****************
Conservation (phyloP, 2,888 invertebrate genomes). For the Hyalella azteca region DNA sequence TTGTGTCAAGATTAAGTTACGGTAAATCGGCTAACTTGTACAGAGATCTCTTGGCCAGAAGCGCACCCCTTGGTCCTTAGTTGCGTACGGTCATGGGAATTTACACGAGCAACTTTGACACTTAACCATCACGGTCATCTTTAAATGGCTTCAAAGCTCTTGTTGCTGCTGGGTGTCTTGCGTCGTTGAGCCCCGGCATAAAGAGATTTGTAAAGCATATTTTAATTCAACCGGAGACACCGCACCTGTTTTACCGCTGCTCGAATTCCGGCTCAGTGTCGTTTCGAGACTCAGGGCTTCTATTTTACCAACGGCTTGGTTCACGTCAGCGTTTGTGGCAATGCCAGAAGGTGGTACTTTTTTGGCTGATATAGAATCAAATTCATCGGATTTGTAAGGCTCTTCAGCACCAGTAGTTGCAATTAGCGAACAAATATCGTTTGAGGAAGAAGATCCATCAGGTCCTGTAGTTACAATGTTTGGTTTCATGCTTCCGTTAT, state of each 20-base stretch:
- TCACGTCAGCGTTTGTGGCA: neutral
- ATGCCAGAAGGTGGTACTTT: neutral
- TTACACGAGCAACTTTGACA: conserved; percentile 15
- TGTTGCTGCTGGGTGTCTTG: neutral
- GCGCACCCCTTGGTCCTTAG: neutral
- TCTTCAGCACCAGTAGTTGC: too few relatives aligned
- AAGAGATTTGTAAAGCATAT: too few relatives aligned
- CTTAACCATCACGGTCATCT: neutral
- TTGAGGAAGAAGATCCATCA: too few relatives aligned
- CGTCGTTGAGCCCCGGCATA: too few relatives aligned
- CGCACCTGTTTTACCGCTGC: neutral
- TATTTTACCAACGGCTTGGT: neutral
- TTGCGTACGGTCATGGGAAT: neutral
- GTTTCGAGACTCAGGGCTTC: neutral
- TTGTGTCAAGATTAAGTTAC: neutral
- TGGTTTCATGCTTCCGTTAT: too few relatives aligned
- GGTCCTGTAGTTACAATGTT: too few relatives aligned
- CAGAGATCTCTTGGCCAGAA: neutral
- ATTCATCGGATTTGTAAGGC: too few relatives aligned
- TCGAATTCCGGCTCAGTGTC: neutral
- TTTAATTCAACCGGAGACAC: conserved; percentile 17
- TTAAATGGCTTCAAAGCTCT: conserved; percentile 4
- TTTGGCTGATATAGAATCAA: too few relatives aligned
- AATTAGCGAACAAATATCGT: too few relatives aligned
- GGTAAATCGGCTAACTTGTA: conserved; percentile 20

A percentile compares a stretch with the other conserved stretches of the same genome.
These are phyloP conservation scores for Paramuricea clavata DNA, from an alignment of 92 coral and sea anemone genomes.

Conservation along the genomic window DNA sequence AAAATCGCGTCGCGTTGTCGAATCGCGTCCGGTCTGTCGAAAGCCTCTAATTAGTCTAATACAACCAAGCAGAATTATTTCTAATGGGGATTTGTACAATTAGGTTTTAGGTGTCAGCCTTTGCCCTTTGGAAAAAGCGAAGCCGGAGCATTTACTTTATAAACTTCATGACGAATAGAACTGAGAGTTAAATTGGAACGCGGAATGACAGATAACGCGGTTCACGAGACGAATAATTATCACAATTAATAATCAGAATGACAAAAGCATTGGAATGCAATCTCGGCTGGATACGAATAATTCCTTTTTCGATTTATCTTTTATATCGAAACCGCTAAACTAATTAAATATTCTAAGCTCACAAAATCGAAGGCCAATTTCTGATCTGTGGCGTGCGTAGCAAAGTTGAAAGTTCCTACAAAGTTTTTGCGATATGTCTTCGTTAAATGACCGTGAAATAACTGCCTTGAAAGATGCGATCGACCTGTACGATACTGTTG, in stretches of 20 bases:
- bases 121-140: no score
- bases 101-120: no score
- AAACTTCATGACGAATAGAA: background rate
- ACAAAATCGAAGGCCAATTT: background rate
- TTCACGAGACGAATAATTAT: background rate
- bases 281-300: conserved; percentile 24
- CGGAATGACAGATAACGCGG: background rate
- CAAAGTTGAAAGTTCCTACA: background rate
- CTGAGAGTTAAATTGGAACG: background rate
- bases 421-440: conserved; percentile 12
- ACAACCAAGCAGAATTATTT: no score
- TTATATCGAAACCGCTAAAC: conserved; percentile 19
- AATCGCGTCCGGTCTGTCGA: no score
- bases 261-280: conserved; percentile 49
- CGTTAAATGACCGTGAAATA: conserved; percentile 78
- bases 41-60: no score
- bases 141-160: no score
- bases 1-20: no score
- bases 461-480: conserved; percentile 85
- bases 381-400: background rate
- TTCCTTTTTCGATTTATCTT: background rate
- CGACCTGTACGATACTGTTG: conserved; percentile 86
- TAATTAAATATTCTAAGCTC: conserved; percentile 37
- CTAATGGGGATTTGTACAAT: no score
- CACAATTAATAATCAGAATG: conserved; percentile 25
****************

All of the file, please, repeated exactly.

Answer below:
Conservation (phyloP, 2,888 invertebrate genomes). For the Hyalella azteca region DNA sequence TTGTGTCAAGATTAAGTTACGGTAAATCGGCTAACTTGTACAGAGATCTCTTGGCCAGAAGCGCACCCCTTGGTCCTTAGTTGCGTACGGTCATGGGAATTTACACGAGCAACTTTGACACTTAACCATCACGGTCATCTTTAAATGGCTTCAAAGCTCTTGTTGCTGCTGGGTGTCTTGCGTCGTTGAGCCCCGGCATAAAGAGATTTGTAAAGCATATTTTAATTCAACCGGAGACACCGCACCTGTTTTACCGCTGCTCGAATTCCGGCTCAGTGTCGTTTCGAGACTCAGGGCTTCTATTTTACCAACGGCTTGGTTCACGTCAGCGTTTGTGGCAATGCCAGAAGGTGGTACTTTTTTGGCTGATATAGAATCAAATTCATCGGATTTGTAAGGCTCTTCAGCACCAGTAGTTGCAATTAGCGAACAAATATCGTTTGAGGAAGAAGATCCATCAGGTCCTGTAGTTACAATGTTTGGTTTCATGCTTCCGTTAT, state of each 20-base stretch:
- TCACGTCAGCGTTTGTGGCA: neutral
- ATGCCAGAAGGTGGTACTTT: neutral
- TTACACGAGCAACTTTGACA: conserved; percentile 15
- TGTTGCTGCTGGGTGTCTTG: neutral
- GCGCACCCCTTGGTCCTTAG: neutral
- TCTTCAGCACCAGTAGTTGC: too few relatives aligned
- AAGAGATTTGTAAAGCATAT: too few relatives aligned
- CTTAACCATCACGGTCATCT: neutral
- TTGAGGAAGAAGATCCATCA: too few relatives aligned
- CGTCGTTGAGCCCCGGCATA: too few relatives aligned
- CGCACCTGTTTTACCGCTGC: neutral
- TATTTTACCAACGGCTTGGT: neutral
- TTGCGTACGGTCATGGGAAT: neutral
- GTTTCGAGACTCAGGGCTTC: neutral
- TTGTGTCAAGATTAAGTTAC: neutral
- TGGTTTCATGCTTCCGTTAT: too few relatives aligned
- GGTCCTGTAGTTACAATGTT: too few relatives aligned
- CAGAGATCTCTTGGCCAGAA: neutral
- ATTCATCGGATTTGTAAGGC: too few relatives aligned
- TCGAATTCCGGCTCAGTGTC: neutral
- TTTAATTCAACCGGAGACAC: conserved; percentile 17
- TTAAATGGCTTCAAAGCTCT: conserved; percentile 4
- TTTGGCTGATATAGAATCAA: too few relatives aligned
- AATTAGCGAACAAATATCGT: too few relatives aligned
- GGTAAATCGGCTAACTTGTA: conserved; percentile 20

A percentile compares a stretch with the other conserved stretches of the same genome.
These are phyloP conservation scores for Paramuricea clavata DNA, from an alignment of 92 coral and sea anemone genomes.

Conservation along the genomic window DNA sequence AAAATCGCGTCGCGTTGTCGAATCGCGTCCGGTCTGTCGAAAGCCTCTAATTAGTCTAATACAACCAAGCAGAATTATTTCTAATGGGGATTTGTACAATTAGGTTTTAGGTGTCAGCCTTTGCCCTTTGGAAAAAGCGAAGCCGGAGCATTTACTTTATAAACTTCATGACGAATAGAACTGAGAGTTAAATTGGAACGCGGAATGACAGATAACGCGGTTCACGAGACGAATAATTATCACAATTAATAATCAGAATGACAAAAGCATTGGAATGCAATCTCGGCTGGATACGAATAATTCCTTTTTCGATTTATCTTTTATATCGAAACCGCTAAACTAATTAAATATTCTAAGCTCACAAAATCGAAGGCCAATTTCTGATCTGTGGCGTGCGTAGCAAAGTTGAAAGTTCCTACAAAGTTTTTGCGATATGTCTTCGTTAAATGACCGTGAAATAACTGCCTTGAAAGATGCGATCGACCTGTACGATACTGTTG, in stretches of 20 bases:
- bases 121-140: no score
- bases 101-120: no score
- AAACTTCATGACGAATAGAA: background rate
- ACAAAATCGAAGGCCAATTT: background rate
- TTCACGAGACGAATAATTAT: background rate
- bases 281-300: conserved; percentile 24
- CGGAATGACAGATAACGCGG: background rate
- CAAAGTTGAAAGTTCCTACA: background rate
- CTGAGAGTTAAATTGGAACG: background rate
- bases 421-440: conserved; percentile 12
- ACAACCAAGCAGAATTATTT: no score
- TTATATCGAAACCGCTAAAC: conserved; percentile 19
- AATCGCGTCCGGTCTGTCGA: no score
- bases 261-280: conserved; percentile 49
- CGTTAAATGACCGTGAAATA: conserved; percentile 78
- bases 41-60: no score
- bases 141-160: no score
- bases 1-20: no score
- bases 461-480: conserved; percentile 85
- bases 381-400: background rate
- TTCCTTTTTCGATTTATCTT: background rate
- CGACCTGTACGATACTGTTG: conserved; percentile 86
- TAATTAAATATTCTAAGCTC: conserved; percentile 37
- CTAATGGGGATTTGTACAAT: no score
- CACAATTAATAATCAGAATG: conserved; percentile 25